The Roads We Travel

A few days in a life journey.

Inauguration 2013: We the People…

Presidential Inauguration 2013

Photo Credit: Huffington Post

Today, I watched the Presidential Inauguration and felt such joy, pride and hope. Not just for myself and my family, but for so many Americans who in the past have been relegated to the sidelines of  our society — minorities, immigrants, same-sex couples, and even those with disabilities. All mentioned in President Barack Obama’s  inauguration speech.


Just earlier this week, I had a conversation with a neighbor who proclaimed there were too many Asian Americans in our community. He said that another neighbor had to move because she was the only one on her street who spoke English. He continued to share that his biggest problem is with Hispanics who are “too lazy” to learn English, and that if they truly wanted to be Americans then they should learn English. He felt that federal tax dollars should not be spent to translate information for government services into Spanish.

Of course, I took issue with everything he was saying. Everything.

For a moment, I was surprised. I’m not sure why because I have had similar conversations with this same neighbor in years past. Also, I have met people with similar prejudicial ideas more than a few times in my life. Then it hit me.

In my quiet moments, in the safety of my loving home and in the ideals of my mind, I forget that not only does this type of prejudice still exist in our nation, but it resides in my community — right down the street. And, while I’m saddened at the thought, I’m also thankful.

Thankful that my neighbor feels comfortable enough expressing his prejudices to me… someone I’m sure he knows is not a sympathetic ear. Thankful that his starkly different views slap me in the face and wake me up to a reminder that our work is not done.

Thankful for a President who has the audacity to hope for something better for ALL Americans and would be Americans.  Thankful for a President who said today,

“Our journey is not complete until we find a better way to welcome the striving hopeful immigrants who still see America as a land of opportunity.”

See, I realize that my neighbor and many like him have never taken the time to get to know someone coming to this country for the first time, trying to make a better life for themselves and their family… and also struggling to learn English as a second language. If he did, he would know that it is certainly not laziness that becomes the barrier to success. Many wake earlier than the sun and work multiple minimum or low wage jobs to provide for their families. They strive for that dream that so many take for granted.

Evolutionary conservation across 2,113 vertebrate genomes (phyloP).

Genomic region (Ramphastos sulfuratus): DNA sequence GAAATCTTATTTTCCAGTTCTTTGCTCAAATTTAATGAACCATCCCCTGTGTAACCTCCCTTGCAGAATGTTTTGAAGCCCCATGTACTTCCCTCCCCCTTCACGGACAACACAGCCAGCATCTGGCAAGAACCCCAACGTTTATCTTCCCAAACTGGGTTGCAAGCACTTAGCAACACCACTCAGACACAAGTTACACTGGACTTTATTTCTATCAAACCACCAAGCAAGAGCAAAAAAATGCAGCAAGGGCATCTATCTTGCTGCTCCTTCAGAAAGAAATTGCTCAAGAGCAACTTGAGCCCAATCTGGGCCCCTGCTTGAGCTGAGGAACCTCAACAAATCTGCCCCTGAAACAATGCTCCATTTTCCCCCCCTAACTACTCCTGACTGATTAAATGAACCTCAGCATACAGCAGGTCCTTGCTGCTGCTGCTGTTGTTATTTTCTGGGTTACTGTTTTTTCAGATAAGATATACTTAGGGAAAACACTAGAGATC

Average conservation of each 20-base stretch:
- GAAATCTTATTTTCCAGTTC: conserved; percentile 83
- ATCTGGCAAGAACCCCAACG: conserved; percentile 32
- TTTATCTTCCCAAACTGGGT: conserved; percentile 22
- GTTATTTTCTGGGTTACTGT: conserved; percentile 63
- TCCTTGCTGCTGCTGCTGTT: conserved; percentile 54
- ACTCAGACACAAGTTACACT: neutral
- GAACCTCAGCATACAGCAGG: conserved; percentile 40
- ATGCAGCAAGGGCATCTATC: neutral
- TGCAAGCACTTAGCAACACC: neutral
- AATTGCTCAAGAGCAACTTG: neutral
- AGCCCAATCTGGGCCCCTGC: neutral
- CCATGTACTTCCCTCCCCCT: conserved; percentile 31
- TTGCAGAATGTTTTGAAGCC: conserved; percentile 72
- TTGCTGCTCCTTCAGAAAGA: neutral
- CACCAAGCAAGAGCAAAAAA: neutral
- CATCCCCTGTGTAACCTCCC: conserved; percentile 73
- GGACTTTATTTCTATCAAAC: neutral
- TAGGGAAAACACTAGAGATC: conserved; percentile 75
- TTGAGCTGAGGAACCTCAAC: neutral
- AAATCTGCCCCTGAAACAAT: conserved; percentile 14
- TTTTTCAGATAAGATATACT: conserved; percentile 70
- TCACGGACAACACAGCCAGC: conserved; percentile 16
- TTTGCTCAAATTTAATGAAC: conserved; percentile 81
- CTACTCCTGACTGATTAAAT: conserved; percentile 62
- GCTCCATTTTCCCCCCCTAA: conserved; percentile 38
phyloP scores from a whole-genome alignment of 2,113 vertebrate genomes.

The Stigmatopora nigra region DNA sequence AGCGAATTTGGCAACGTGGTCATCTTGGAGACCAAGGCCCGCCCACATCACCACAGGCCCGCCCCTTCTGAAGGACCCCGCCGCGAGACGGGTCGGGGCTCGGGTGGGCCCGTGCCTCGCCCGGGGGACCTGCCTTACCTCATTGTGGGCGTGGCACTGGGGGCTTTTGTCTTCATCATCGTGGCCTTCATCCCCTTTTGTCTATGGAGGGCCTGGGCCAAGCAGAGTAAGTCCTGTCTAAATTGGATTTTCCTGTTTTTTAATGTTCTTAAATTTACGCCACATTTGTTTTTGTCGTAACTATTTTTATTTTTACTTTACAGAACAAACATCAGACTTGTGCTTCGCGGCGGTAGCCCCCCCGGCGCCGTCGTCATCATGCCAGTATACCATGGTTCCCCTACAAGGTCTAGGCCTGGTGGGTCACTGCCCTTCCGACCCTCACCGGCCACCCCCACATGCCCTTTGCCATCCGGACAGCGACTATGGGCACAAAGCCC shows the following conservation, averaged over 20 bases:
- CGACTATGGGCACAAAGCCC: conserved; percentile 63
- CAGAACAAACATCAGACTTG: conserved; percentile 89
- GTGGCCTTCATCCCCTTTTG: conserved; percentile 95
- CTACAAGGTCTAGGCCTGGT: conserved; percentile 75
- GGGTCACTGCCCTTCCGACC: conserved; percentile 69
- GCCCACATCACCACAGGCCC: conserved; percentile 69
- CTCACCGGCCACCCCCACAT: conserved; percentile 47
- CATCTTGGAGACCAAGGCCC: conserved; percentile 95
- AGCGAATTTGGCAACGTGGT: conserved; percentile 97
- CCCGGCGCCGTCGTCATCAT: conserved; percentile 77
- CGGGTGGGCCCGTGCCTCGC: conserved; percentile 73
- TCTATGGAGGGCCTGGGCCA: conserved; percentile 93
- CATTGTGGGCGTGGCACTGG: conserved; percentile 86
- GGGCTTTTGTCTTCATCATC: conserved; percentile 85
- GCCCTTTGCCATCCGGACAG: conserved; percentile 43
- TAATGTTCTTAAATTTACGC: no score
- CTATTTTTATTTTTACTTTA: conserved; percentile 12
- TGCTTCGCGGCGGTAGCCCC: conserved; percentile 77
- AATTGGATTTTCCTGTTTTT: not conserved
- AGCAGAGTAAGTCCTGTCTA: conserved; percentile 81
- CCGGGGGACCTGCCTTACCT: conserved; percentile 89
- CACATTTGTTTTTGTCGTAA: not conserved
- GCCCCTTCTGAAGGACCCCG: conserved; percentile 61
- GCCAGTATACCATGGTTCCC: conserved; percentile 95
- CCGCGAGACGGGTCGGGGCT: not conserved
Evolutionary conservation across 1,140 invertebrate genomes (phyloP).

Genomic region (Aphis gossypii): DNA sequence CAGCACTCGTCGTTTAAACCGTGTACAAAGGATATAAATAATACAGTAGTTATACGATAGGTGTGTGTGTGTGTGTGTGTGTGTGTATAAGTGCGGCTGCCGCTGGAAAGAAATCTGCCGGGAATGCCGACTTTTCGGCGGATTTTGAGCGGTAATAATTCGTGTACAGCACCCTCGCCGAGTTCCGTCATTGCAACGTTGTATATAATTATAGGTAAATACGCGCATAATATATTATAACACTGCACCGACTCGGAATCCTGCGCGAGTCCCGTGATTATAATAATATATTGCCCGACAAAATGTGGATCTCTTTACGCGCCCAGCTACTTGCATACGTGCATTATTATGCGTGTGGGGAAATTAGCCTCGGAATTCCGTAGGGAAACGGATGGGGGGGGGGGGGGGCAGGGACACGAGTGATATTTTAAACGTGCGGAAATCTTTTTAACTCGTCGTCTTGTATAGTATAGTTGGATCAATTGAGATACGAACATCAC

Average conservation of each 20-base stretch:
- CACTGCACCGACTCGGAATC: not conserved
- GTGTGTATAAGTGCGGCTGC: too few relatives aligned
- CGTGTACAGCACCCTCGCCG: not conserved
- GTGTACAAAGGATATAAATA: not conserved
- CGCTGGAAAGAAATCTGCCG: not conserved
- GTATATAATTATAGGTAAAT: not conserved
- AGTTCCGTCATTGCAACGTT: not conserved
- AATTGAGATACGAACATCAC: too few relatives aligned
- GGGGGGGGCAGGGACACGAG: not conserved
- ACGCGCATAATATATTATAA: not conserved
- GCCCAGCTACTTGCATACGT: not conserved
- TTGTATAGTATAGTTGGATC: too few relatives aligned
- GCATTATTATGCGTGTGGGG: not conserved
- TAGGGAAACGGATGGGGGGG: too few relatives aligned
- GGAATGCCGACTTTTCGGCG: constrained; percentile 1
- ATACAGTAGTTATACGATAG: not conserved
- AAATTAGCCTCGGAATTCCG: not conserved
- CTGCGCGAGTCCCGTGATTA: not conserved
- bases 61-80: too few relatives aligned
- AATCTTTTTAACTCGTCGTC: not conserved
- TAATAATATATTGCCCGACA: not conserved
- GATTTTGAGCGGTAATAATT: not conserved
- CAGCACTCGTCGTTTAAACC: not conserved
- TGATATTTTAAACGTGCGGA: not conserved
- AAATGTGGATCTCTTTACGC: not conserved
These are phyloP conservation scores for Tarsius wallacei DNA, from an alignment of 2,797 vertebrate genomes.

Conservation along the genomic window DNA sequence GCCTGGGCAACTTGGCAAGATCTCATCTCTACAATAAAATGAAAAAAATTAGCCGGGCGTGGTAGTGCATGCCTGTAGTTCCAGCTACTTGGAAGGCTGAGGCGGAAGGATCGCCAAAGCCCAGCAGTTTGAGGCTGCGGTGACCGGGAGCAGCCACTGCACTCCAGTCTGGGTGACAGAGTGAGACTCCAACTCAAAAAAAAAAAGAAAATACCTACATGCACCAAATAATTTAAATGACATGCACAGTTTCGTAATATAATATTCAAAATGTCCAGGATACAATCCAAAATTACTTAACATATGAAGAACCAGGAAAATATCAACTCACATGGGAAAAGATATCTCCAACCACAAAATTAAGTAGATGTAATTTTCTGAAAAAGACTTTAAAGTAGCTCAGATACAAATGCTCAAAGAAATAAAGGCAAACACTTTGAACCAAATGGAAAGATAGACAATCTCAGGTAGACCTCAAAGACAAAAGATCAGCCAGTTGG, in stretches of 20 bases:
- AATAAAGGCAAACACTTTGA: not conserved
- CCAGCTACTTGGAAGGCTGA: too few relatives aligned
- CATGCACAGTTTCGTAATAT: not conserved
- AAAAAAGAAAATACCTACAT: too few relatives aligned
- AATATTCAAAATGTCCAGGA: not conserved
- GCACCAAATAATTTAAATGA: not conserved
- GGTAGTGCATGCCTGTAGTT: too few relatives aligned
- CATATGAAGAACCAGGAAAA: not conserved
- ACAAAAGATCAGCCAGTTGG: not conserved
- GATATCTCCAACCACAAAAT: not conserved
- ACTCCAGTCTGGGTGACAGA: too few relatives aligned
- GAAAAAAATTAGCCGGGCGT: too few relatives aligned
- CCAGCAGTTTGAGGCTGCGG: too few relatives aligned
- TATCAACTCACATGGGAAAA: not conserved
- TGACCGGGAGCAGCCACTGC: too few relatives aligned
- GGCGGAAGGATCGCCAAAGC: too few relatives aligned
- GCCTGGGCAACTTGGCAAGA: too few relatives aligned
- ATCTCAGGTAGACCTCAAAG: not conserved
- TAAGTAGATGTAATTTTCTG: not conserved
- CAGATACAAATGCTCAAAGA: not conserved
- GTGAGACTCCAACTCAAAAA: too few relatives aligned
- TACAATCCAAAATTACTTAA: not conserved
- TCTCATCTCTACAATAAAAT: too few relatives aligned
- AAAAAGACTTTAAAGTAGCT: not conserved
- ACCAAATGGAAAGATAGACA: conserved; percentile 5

I also realize that it’s not my job to convince him that he’s wrong and I’m right. And while I am baited into the dialogue to express my opinions and strong dissent, it’s not my job to change his mind or enlighten him.

It IS my job to make sure that legislators are elected, at all levels of government, who understand the importance of creating a unified vision for America. One that includes all Americans regardless of gender, race, ethnicity, culture, disability, language, religion, sexual orientation or otherwise.

It IS my job to make sure that I am a part of this dialogue for change, so that when opposing views are expressed, they are not the only ones heard.

It IS my job to make sure that my children learn these lessons not merely from what I say, but also by what I do.

It IS my job to ensure that my children understand how they too can make a difference in this country and in this world.

My heart sank thinking about my neighbor’s comments the other day. Today, my heart soars with hope and progress.  I will keep at the forefront of my mind the President’s words today,

“We do not believe that in this country freedom is reserved for the lucky and happiness for the few.”

God bless you all and God bless the United States of America!


2 Responses

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  1. I agree with you for the most part. But, having been married to a man who came to this country speaking no English as a child, my view on immigrants’ responsibilities changed a bit. HIs family worked hard to become citizens, to learn the language of the country in which they live–and they feel all should do that, regardless of country. I must say, I agree. I think we need to make it easier for immigrants to learn our language. I think we need to rid ourselves of stereotypes such as the lazy Hispanic. But I also think we need to expect others to take responsibility in this country–as we would if we were in a foreign land. Meet in the middle, so to speak.


    January 21, 2013 at 7:35 pm

    • Thanks for your comment. And I agree, we can certainly make it easier to learn English, though it is a tough language to master. I think most people immigrating to this country want to master it, but again it isn’t easy. Also, there is not an official national language in the United States unlike other countries with language requirements. I don’t think we’ll really ever be completely rid of the stereotypes, I guess that’s one of the lessons I learned the other day. They are passed down from one generation to the next, I’m afraid. We can only do our part to pass along lessons of love and inclusion.


      January 21, 2013 at 7:57 pm

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